Monday, May 31, 2010

Going to Bed and Waking Up

One of the worst parts about being a widow is going to bed at night and waking up in the morning....alone. My husband and I had some of our best conversations in the morning if we both woke up around the same time. And even though I had to get up earlier than he did for work, on the weekends he had a tendency to wake up before me, and he would get ready for the day in the dark so he wouldn't wake me.

I started the first couple of days after he died sleeping on my side of the bed, with his side empty. I would look at his pillow and the big empty space and cry myself to sleep. I've since moved to the middle of the bed for two reasons...I couldn't stand the big space to my left, and the pillow was gone. My 11-year-old took the pillow to sleep on. He says it makes him feel close to his Daddy. I was a little bummed out at first, but then it was OK. Bobby had fleece that he wore while he was sick one morning for a few hours. He never wore it after that, though, because it was warm in the house. Now I sleep with the fleece. I like having it there. It's not a replacement by any means, but it takes away a very small part of the loneliness that I deal with every night when I go to bed. Not a lot, but a little bit. Just something of his that is there when I sleep.

Now the sound of silence in the morning is absolutely deafening. I talk to him, and hopefully he is talking back to me. Yes, I talk to him, out loud. I guess some people might consider me a little crazy. Hey, maybe I am? But if talking to my husband makes me feel just a tad bit better, helps me get through the silent morning part of the day, then who's place is it to judge? (A lot of people judge, but that'll be a whole other entry one day.) I've tried putting on the radio and the television, but neither of these even come close to the conversation we would have in the morning. Even if we were both tired (especially on a work day when we had to get up really early) and we didn't say much, we still knew the other was there. And he never left in the morning without kissing me goodbye!

I'm thinking I might want to include in this blog some of the humorous things that my husband liked to do or some of the funny things he has said. When we would wake up on a Saturday or Sunday morning, and we knew we were going to lie there and talk for a little while, he would go and brush his teeth, then come back to bed to talk. He said he never wanted me to smell his bad breath. He was so funny that way, and quite considerate, too. (I mean, who really wants to smell someone's bad breath?) And I can honestly say in the 19 years we were together, I never smelled any bad breath on him!! I thought that was one of the cutest things that he did.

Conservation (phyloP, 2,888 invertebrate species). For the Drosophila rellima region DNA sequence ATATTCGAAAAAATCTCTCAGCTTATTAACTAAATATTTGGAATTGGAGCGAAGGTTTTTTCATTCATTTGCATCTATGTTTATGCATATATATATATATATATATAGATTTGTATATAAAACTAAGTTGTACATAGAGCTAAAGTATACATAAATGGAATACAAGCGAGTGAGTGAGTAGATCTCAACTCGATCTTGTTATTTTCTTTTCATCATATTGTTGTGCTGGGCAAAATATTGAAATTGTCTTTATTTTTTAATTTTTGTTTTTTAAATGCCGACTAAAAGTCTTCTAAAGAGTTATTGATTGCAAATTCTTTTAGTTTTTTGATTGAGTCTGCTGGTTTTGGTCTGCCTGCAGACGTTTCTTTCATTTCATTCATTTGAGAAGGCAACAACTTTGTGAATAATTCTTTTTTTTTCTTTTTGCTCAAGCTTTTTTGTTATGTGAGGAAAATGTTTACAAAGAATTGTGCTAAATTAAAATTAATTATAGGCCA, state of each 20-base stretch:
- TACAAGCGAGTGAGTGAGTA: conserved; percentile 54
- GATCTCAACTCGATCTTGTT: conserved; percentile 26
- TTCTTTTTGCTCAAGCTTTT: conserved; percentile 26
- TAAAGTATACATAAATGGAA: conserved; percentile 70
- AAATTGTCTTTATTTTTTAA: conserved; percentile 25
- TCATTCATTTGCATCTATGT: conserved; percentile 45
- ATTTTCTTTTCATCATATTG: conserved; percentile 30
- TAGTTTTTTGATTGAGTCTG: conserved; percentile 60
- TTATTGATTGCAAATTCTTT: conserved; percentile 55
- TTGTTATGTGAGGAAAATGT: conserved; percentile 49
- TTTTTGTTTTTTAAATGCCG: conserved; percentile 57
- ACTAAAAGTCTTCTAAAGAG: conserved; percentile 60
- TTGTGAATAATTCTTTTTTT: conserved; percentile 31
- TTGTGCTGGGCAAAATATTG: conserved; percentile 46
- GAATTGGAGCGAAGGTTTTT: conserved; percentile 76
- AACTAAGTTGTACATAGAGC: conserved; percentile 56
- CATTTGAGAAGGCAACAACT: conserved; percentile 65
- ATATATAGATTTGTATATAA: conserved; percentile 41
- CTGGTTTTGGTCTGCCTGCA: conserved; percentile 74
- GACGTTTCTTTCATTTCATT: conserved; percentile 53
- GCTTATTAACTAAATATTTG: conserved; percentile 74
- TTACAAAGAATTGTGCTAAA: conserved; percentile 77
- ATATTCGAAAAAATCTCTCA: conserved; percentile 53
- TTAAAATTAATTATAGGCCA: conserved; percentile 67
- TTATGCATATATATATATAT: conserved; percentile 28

Sunday, May 30, 2010

He Lives On

I have never in my life gone through so many emotions, some simultaneously, as when I lost my husband to cancer. So I thought I might start this blog to try to describe some of these feelings. It's not going to be as straightforward as I thought. My mind moves a lot faster than my fingers on the keyboard.

I never thought I would be a widow at my age. It's something that you think only happens to old people and occasionally an unlucky young person here or there, (the youngest I heard of was 24 years old), but you never think it will happen to you. Bobby (my husband) and I used to joke around that I would out-live him, based on statistics. He was 9 years older than me, he was male, and the women in my family have a habit of living really long anyway. I guess I always knew it would happen, but I figured I would be at least in my 70s! Never thought it would be in my 40s.

The day that they told me he was going to pass, I set up my Ipod and played his favorite songs for him. I talked to him all day. I gave him lots of kisses and hugs. I loved lying next to him and hugging him while he rested. When he died...I mean the minute that I found out, was very sad and almost it wasn't true. The love of my life was gone, how could that possibly be? He was still at my side, I could touch him and kiss him, so it couldn't be true. When the priest came to give him last rites, I could barely hold myself together but there were all these people around and I could not fall apart with them all around. So I didn't. I can't figure out how, but I didn't.

However, I could not stay in the house alone. I mean, the kids were home, but I needed someone else. My sister offered to stay, and just knowing she was on the couch was a comfort but to this day I don't know why it was. It wasn't like she was in the room with me or anything, and we didn't even talk to each other after we said "Good Night"...we just went to sleep.

I guess my point is that I was feeling emotions that I didn't even know existed. It goes beyond sadness. It doesn't even have a name. Grief doesn't even describe it. Grief is just a part of it, as is sadness. I cannot think of one word in the English language to describe the emotions that I dealt with on that day, and still deal with today, 6 1/2 weeks later, on a daily basis. I can tell you though, that none of it is good. There is no silver lining when losing a husband. All those sayings about making lemonade out of lemons do not apply here. When people tell me he is in a better place, I have a hard time with that, too. His place is with me. We were like one person. When he died, half of me died, too, that will never come back to life. But I'm still whole, because half of him lives on in me. I talk to him every day and look for signs of him talking to me. And dammit...he does.